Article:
8090 Partners Jasper Lau taking on the big banks

8090’s rise provides an insight into how billionaire money is increasingly playing a role in venture capital. Family offices — the private investment companies of the ultra-rich — have more than doubled their share of venture capital deals in the past decade, and they’re set to boost allocations further, according to research from SVB Capital and Campden Wealth published this year .

Since early 2021, 8090 has bet on more than a dozen startups in health care, energy and finance, mostly in the US. It’s a major investor in artificial intelligence firm Luminous Computing, along with Bill Gates and Uber co-founder Travis Kalanick. Luminous raised $US105 million in a Series A round in March, with plans to double the size of its engineering team.

With about $US200 million in assets, 8090 is a small firm but is emerging as a competitor to the big Wall Street banks in luring super-rich families. Credits:AP

“Jasper was the very first person to place a bet on me when I started Luminous,” said Marcus Gomez, chief executive officer of the Santa Clara, California-based firm, which has received about $US30 million from 8090. “When I have a problem, he is one of my first phone calls, and he almost always has a solution.”

Lau just got his break in business through YouTube.

As a high-school student in 2011, Lau added FiscalNote Holdings founder Tim Hwang as a friend on Facebook after stumbling across footage on the video platform of the entrepreneur receiving an award.

The pair got to talking and stayed in touch. Before starting 8090, Lau helped oversee early-stage investments in FiscalNote that he said have returned more than 200 per cent. Hwang later introduced Lau to Kerem Ozmen, who provided through his family’s investment firm some of the financing for FiscalNote’s $US180 million purchase of media business CQ Roll Call from the Economist Group in 2018.

While FiscalNote shares have dropped since it began trading in August following a merger with blank-check firm Duddell Street Acquisition Corp., 8090 secured gains of 62 per cent on an $US18 million convertible note that matured in July, Lau said.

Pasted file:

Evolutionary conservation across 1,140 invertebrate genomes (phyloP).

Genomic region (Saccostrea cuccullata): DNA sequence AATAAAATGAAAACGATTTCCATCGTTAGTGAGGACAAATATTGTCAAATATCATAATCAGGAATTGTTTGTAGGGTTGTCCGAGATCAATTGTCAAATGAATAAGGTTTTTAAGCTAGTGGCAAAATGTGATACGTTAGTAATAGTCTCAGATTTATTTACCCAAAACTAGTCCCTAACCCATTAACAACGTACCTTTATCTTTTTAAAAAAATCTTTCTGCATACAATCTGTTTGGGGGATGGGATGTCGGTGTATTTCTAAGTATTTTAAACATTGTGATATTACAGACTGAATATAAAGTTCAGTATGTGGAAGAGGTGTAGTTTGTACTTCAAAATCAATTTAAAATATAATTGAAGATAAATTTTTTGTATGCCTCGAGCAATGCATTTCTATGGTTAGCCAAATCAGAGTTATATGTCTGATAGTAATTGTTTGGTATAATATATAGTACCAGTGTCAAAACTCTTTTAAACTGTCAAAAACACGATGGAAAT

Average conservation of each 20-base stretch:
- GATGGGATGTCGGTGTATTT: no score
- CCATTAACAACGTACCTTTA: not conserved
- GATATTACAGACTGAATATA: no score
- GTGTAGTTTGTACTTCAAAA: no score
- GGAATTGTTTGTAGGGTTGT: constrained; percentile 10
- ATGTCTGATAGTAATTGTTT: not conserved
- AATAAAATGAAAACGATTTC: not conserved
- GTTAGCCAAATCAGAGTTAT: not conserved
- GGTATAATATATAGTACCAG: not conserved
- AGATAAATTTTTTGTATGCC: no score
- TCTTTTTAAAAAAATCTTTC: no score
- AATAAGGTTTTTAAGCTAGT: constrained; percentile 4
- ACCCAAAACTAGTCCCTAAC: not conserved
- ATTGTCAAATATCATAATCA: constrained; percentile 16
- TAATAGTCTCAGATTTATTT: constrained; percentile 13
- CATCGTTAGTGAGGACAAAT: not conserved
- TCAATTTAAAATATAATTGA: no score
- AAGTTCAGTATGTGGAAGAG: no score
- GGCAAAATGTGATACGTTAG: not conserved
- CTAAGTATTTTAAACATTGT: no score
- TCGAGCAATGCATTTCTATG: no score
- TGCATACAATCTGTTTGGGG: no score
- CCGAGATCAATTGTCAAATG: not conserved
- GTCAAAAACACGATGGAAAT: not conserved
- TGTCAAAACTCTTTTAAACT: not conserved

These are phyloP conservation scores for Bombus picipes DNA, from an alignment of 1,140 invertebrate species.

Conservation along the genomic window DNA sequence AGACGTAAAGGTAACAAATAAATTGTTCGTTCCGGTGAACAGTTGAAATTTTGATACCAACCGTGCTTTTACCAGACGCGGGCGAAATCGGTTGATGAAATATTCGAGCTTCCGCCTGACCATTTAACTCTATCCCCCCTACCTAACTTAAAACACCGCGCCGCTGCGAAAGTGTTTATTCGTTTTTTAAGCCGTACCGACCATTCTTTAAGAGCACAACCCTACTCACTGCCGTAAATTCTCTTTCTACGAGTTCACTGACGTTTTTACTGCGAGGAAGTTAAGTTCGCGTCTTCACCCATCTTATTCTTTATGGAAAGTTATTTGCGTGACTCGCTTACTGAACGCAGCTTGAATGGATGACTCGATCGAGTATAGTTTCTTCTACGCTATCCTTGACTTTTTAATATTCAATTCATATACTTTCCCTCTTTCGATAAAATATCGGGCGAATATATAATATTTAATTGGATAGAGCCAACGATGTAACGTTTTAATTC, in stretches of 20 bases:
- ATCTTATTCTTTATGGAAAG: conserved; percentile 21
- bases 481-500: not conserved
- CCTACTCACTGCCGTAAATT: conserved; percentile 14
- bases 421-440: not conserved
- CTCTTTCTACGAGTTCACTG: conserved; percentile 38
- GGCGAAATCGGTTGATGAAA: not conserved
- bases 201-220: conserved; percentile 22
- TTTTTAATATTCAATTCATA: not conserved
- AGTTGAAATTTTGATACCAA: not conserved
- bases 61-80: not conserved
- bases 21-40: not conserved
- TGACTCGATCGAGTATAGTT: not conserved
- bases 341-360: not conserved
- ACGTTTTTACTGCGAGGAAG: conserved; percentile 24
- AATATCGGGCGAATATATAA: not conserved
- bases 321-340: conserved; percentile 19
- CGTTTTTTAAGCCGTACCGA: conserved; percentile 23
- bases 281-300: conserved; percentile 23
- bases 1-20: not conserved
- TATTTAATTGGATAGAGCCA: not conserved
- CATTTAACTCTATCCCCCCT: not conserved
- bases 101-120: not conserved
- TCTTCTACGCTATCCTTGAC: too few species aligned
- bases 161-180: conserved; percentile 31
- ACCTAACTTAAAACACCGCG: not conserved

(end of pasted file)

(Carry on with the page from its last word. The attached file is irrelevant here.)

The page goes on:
As recession fears rise, Lau is confident his firm’s small size and wealthy backers give it an edge, even if some tech entrepreneurs may prefer to take money from giants such as Sequoia Capital and Andreessen Horowitz that survived previous downturns. While 8090 has typically raised capital on a deal-by-deal basis, it’s now finalizing a fund focusing on tech founders and is increasingly zeroing in on debt transactions as startups avoid parting with equity in this year’s slump.

“One might think that things are slowing down, but they are speeding up,” Lau said. “Our ability to be flexible, agile and quick to our feet at 8090 gives us an advantage over other VC firms who have to go through so much bureaucracy.”

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After initially focusing on younger members of billionaire families, 8090 is now also working with older generations on their venture investments as well as other areas, such as philanthropy.

The firm, which has a handful of staff in Los Angeles and New York, may seek to get more backers from the world’s ultra-rich, but they have to fit specific criteria.

“It’s really about finding families that are a good cultural fit and will be long-term partners with us,” Lau said. “We want families that actually can add more color to what we’ve already put on our canvas.”

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